McDonough and his team, which was made up of members of his consulting firm, and what he calls some of Ford's best and brightest people, applied what he called "triple bottom line accounting" to the project. He said they didn't want to be content with just being a little better economically and a little less worse ecologically. Instead they wanted to make this project "fabulous ecologically, fabulous socially, and fabulous economically."
It would cost Ford an extra $13 million to put in the plant's green roof and to install porous paving in all the parking lots, McDonough explained. Instead of immediately dumping the runoff into storm drains as is the usual practice, it gradually makes its way into a constructed wetland where it is further purified by natural processes and from there find its way, some three days later, into the Rouge River.
Not only did this approach help reduce the cooling load on the building and attractive native birds, it turns out that when Ford looked at the cost of complying with the Clean Water Act using more conventional storm drains, the green roof project was a huge money saver.
Ford had originally planned to spend up to $48 million on storm water systems to meet its obligations under the Clean Water Act. So, by spending $13 million on the green roof and parking lots and the attendant wetlands, Ford saved $35 million dollars.
"And they got their landscape for free," McDonough notes with a pleased sense of irony. "And so the board only took a couple minutes to approve this thing," he added.
"That's what I think is exciting about this strategy." He credited Bill Ford, Jr. for his leadership in letting his people think outside the proverbial "box" to come up with new and innovative ways to enhance shareholder value.
Opening Minds Is the Hardest Sell
When asked what is the hardest aspect of his job when talking to Fortune 500 CEOs, he replied that it was getting them to consider doing something different than what they had done for the last thirty to forty years.
"A lot of senior managers in companies like this have risen to the top and they are at the end of their careers, in effect. They are like five or ten years from retirement. They've gotten there by doing something a certain way. They've been rewarded for their success at a certain strategy.
"And all of a sudden, someone like a Bill Ford [Jr.] comes along, or the other major leaders that we work with, and say, ŒI'd like to go somewhere else now. I'd like to strategize a new alternative vision. I am not saying what you did is wrong, I am simply saying I'd like to consider something new, as well.'
"For a lot of people, it's tough to change at that point. . . But you learn [that] in modern commerce, the only constant is high-speed change. The real leaders understand that."
McDonough noted that even when senior executives are reluctant themselves to change, the "smart ones" give him the company's "thoroughbreds" to work with. "We say to them, who is going to be your successor? Who is your brightest star? We want her. We want the person who wants to get [the CEO's] job.
Apparently this approach works because all of the people McDonough has worked with inside these companies have been promoted, "right to the top levels," he noted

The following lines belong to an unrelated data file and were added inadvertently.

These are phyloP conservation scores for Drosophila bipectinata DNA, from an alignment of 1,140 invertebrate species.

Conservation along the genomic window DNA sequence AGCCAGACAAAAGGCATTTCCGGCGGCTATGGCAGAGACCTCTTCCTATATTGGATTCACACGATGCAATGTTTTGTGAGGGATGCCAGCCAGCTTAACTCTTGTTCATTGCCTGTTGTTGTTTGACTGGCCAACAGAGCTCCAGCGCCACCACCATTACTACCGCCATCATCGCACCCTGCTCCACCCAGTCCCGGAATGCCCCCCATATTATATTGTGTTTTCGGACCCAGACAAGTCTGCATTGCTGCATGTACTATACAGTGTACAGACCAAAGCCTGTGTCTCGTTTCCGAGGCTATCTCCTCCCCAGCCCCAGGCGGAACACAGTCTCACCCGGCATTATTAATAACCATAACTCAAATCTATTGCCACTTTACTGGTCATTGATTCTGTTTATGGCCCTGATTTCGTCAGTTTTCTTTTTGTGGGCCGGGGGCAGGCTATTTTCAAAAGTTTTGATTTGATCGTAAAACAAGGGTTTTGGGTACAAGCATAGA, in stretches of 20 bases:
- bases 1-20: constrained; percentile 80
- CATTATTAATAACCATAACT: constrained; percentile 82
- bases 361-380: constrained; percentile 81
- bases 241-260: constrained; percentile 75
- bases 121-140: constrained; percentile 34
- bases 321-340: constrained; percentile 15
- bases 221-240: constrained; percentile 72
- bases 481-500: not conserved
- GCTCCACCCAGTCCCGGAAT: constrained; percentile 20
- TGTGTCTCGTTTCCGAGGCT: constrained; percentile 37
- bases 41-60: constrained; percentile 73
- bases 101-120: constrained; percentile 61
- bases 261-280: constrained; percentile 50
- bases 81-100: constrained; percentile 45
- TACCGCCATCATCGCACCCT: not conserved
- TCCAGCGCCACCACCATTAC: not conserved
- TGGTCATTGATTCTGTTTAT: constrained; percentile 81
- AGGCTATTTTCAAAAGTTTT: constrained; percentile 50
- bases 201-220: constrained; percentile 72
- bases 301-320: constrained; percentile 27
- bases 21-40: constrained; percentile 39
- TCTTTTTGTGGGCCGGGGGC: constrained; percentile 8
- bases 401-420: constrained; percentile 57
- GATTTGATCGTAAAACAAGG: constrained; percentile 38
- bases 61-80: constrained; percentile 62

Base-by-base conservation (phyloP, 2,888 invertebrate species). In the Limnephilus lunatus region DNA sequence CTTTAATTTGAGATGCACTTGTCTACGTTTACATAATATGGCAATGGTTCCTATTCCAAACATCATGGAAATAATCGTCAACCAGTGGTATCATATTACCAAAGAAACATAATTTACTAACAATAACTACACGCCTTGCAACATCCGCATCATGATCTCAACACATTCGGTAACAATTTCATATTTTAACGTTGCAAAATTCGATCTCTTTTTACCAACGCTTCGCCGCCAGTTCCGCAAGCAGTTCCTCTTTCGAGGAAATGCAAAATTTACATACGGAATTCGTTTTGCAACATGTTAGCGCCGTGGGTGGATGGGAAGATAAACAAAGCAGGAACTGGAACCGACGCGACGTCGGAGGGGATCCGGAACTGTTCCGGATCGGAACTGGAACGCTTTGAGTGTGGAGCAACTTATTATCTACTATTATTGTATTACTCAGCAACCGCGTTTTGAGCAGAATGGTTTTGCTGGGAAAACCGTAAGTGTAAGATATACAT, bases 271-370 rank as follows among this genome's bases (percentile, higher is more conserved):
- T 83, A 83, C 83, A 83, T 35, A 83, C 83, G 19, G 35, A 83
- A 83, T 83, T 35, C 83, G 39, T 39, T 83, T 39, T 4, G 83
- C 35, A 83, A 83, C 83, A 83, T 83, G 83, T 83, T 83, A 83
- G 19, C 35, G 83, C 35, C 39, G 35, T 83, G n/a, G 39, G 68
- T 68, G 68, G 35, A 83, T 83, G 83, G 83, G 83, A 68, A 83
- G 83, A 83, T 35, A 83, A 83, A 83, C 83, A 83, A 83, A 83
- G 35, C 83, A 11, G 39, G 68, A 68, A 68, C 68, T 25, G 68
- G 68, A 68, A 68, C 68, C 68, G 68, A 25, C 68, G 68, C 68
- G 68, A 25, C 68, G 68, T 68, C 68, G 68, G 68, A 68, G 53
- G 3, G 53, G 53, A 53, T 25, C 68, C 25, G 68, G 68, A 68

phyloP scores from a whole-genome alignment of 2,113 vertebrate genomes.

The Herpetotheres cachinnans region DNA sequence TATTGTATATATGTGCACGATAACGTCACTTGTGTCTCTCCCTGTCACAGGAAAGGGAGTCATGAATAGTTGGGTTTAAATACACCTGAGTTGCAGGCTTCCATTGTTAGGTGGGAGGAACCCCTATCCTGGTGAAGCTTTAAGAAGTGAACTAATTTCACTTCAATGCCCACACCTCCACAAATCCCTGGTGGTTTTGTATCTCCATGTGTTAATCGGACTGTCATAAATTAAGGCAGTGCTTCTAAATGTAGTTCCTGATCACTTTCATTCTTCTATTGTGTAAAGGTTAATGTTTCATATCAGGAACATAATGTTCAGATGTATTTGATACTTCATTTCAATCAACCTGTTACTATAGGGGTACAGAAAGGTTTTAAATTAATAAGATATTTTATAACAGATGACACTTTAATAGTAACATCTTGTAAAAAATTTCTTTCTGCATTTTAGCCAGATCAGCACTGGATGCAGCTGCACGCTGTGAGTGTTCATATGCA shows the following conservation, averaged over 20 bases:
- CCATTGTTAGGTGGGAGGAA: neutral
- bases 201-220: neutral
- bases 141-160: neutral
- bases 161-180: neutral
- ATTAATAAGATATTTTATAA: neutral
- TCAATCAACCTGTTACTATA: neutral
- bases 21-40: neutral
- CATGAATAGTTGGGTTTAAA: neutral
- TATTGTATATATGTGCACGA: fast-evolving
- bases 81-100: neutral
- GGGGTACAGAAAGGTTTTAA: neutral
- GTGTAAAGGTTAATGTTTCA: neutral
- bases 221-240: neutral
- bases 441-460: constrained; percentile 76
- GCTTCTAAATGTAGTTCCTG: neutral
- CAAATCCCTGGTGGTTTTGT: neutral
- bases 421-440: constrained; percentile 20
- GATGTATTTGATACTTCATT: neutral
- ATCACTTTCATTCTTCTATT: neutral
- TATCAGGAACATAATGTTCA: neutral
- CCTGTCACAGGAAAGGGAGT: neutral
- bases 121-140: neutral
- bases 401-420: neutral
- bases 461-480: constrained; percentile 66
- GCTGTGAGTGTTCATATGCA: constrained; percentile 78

"We insist on it being highly profitable, whatever we do. We know that is a criterion of commerce. So, what we do is very successful, otherwise it won't be adopted."
Changing Titanic's Direction
"Humans, I think, are by nature optimistic and by nature inventive. I think it's ironic to think that [EV World] has developed such a sophisticated understanding of so many sophisticated strategies that are being proposed as alternatives to our conventional vehicle. And yet when you look at it, the questions are really cultural and not technological.
"We also have to think about what does it means to have mobility. What about the fact that in this country, fifty percent have no mobility. How about everybody under the age of sixteen who are treated as some sort of incipient criminal and they have not mobility? And what is it about people over sixty with bad eyesight who can't get around?
"I think that we ought to be thinking as we watch our population age, and they are very vigorous in their old age, why don't we have our elders driving community mobility vehicles picking up the kids and taking them to soccer, and communicating the culture while the parents, who are earnestly trying to make a living, get on with it?, McDonough asks.
"But don't just leave the kids and abandon them to these jobs. How about you abandon them to their grandparents or to other elders who can instruct them in the ways of the world? There are all sorts of opportunities that are waiting for us and aren't just fix up the car and make them get better mileage or plug it in somewhere."
McDonough also thinks it is time for our society to become humble again. "We see all these tragedies in the making: global warming, persistent toxification, endrocine disruption, heavy metal contamination, water pollution, air pollution. . . It's not acceptable for us to say its not part of our plan at this point because its clearly part of our defacto plan. It's the thing that is going to happen because we have no plan.
"So we need a plan. And that's what we're proposing. Now the humility comes in. Look at [EV World]. You're dealing with highly sophisticated new technologies for mobility and this culture took five thousand years to figure out how to even put wheels on its luggage. I mean, how smart are humans? You're siting here talking about electric vehicles that are very sophisticated and we just put wheels on luggage. So, let's relax folks. We've got to get on with this thing now."